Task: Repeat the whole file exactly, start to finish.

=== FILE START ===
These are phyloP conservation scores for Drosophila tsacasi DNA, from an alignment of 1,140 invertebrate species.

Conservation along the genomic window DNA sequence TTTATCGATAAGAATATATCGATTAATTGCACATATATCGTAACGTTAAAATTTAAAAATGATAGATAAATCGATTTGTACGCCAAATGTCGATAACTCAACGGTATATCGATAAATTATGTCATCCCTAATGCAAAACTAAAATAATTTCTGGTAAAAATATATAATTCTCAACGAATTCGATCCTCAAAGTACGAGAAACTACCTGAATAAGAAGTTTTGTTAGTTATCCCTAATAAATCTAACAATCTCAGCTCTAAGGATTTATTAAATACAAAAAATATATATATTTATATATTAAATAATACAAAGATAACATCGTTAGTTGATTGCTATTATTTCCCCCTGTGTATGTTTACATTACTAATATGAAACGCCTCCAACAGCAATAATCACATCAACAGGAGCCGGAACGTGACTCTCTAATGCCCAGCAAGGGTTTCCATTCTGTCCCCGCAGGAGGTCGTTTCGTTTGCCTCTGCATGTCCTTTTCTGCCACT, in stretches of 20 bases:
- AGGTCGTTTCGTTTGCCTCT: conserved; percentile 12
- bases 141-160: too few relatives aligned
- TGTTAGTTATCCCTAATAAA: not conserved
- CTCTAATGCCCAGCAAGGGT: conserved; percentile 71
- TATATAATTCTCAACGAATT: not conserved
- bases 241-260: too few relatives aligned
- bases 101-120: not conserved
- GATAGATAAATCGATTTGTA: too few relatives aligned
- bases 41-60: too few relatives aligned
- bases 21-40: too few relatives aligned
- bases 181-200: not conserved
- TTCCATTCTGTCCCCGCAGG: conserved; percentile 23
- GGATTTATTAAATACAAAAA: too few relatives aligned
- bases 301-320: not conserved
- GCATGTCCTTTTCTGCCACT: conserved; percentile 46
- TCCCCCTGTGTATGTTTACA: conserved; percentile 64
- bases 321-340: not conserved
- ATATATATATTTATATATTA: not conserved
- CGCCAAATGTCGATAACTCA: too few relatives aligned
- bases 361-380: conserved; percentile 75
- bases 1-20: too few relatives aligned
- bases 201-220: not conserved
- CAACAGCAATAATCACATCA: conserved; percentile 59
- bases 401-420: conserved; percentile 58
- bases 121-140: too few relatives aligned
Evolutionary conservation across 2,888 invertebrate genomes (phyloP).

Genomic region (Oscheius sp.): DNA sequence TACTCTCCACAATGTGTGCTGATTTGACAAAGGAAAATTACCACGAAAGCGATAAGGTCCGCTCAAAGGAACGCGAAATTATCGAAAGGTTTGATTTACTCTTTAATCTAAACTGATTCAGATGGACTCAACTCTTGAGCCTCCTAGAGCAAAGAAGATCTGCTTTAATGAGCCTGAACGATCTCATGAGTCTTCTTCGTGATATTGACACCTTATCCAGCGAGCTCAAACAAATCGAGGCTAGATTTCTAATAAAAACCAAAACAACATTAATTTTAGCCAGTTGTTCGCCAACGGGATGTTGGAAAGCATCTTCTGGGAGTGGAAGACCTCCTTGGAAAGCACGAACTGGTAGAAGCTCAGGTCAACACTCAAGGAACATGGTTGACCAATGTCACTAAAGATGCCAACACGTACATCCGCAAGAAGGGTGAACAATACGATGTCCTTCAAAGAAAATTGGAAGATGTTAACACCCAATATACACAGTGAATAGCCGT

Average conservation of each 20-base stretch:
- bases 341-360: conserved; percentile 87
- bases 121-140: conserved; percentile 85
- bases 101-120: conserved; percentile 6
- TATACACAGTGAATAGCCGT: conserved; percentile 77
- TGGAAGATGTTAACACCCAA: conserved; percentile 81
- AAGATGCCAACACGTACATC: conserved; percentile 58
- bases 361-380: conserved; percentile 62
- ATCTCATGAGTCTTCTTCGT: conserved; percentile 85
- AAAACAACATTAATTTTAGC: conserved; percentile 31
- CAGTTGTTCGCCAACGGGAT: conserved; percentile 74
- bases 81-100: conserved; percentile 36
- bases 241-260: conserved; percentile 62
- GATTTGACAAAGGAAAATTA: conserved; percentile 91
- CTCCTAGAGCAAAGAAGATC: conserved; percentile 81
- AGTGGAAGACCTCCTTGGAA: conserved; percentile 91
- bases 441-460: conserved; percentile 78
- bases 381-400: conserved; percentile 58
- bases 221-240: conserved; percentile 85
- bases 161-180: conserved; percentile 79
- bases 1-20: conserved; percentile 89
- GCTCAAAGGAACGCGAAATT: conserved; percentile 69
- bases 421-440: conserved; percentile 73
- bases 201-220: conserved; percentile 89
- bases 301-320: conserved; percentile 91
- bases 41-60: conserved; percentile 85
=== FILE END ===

These are phyloP conservation scores for Drosophila tsacasi DNA, from an alignment of 1,140 invertebrate species.

Conservation along the genomic window DNA sequence TTTATCGATAAGAATATATCGATTAATTGCACATATATCGTAACGTTAAAATTTAAAAATGATAGATAAATCGATTTGTACGCCAAATGTCGATAACTCAACGGTATATCGATAAATTATGTCATCCCTAATGCAAAACTAAAATAATTTCTGGTAAAAATATATAATTCTCAACGAATTCGATCCTCAAAGTACGAGAAACTACCTGAATAAGAAGTTTTGTTAGTTATCCCTAATAAATCTAACAATCTCAGCTCTAAGGATTTATTAAATACAAAAAATATATATATTTATATATTAAATAATACAAAGATAACATCGTTAGTTGATTGCTATTATTTCCCCCTGTGTATGTTTACATTACTAATATGAAACGCCTCCAACAGCAATAATCACATCAACAGGAGCCGGAACGTGACTCTCTAATGCCCAGCAAGGGTTTCCATTCTGTCCCCGCAGGAGGTCGTTTCGTTTGCCTCTGCATGTCCTTTTCTGCCACT, in stretches of 20 bases:
- AGGTCGTTTCGTTTGCCTCT: conserved; percentile 12
- bases 141-160: too few relatives aligned
- TGTTAGTTATCCCTAATAAA: not conserved
- CTCTAATGCCCAGCAAGGGT: conserved; percentile 71
- TATATAATTCTCAACGAATT: not conserved
- bases 241-260: too few relatives aligned
- bases 101-120: not conserved
- GATAGATAAATCGATTTGTA: too few relatives aligned
- bases 41-60: too few relatives aligned
- bases 21-40: too few relatives aligned
- bases 181-200: not conserved
- TTCCATTCTGTCCCCGCAGG: conserved; percentile 23
- GGATTTATTAAATACAAAAA: too few relatives aligned
- bases 301-320: not conserved
- GCATGTCCTTTTCTGCCACT: conserved; percentile 46
- TCCCCCTGTGTATGTTTACA: conserved; percentile 64
- bases 321-340: not conserved
- ATATATATATTTATATATTA: not conserved
- CGCCAAATGTCGATAACTCA: too few relatives aligned
- bases 361-380: conserved; percentile 75
- bases 1-20: too few relatives aligned
- bases 201-220: not conserved
- CAACAGCAATAATCACATCA: conserved; percentile 59
- bases 401-420: conserved; percentile 58
- bases 121-140: too few relatives aligned
Evolutionary conservation across 2,888 invertebrate genomes (phyloP).

Genomic region (Oscheius sp.): DNA sequence TACTCTCCACAATGTGTGCTGATTTGACAAAGGAAAATTACCACGAAAGCGATAAGGTCCGCTCAAAGGAACGCGAAATTATCGAAAGGTTTGATTTACTCTTTAATCTAAACTGATTCAGATGGACTCAACTCTTGAGCCTCCTAGAGCAAAGAAGATCTGCTTTAATGAGCCTGAACGATCTCATGAGTCTTCTTCGTGATATTGACACCTTATCCAGCGAGCTCAAACAAATCGAGGCTAGATTTCTAATAAAAACCAAAACAACATTAATTTTAGCCAGTTGTTCGCCAACGGGATGTTGGAAAGCATCTTCTGGGAGTGGAAGACCTCCTTGGAAAGCACGAACTGGTAGAAGCTCAGGTCAACACTCAAGGAACATGGTTGACCAATGTCACTAAAGATGCCAACACGTACATCCGCAAGAAGGGTGAACAATACGATGTCCTTCAAAGAAAATTGGAAGATGTTAACACCCAATATACACAGTGAATAGCCGT

Average conservation of each 20-base stretch:
- bases 341-360: conserved; percentile 87
- bases 121-140: conserved; percentile 85
- bases 101-120: conserved; percentile 6
- TATACACAGTGAATAGCCGT: conserved; percentile 77
- TGGAAGATGTTAACACCCAA: conserved; percentile 81
- AAGATGCCAACACGTACATC: conserved; percentile 58
- bases 361-380: conserved; percentile 62
- ATCTCATGAGTCTTCTTCGT: conserved; percentile 85
- AAAACAACATTAATTTTAGC: conserved; percentile 31
- CAGTTGTTCGCCAACGGGAT: conserved; percentile 74
- bases 81-100: conserved; percentile 36
- bases 241-260: conserved; percentile 62
- GATTTGACAAAGGAAAATTA: conserved; percentile 91
- CTCCTAGAGCAAAGAAGATC: conserved; percentile 81
- AGTGGAAGACCTCCTTGGAA: conserved; percentile 91
- bases 441-460: conserved; percentile 78
- bases 381-400: conserved; percentile 58
- bases 221-240: conserved; percentile 85
- bases 161-180: conserved; percentile 79
- bases 1-20: conserved; percentile 89
- GCTCAAAGGAACGCGAAATT: conserved; percentile 69
- bases 421-440: conserved; percentile 73
- bases 201-220: conserved; percentile 89
- bases 301-320: conserved; percentile 91
- bases 41-60: conserved; percentile 85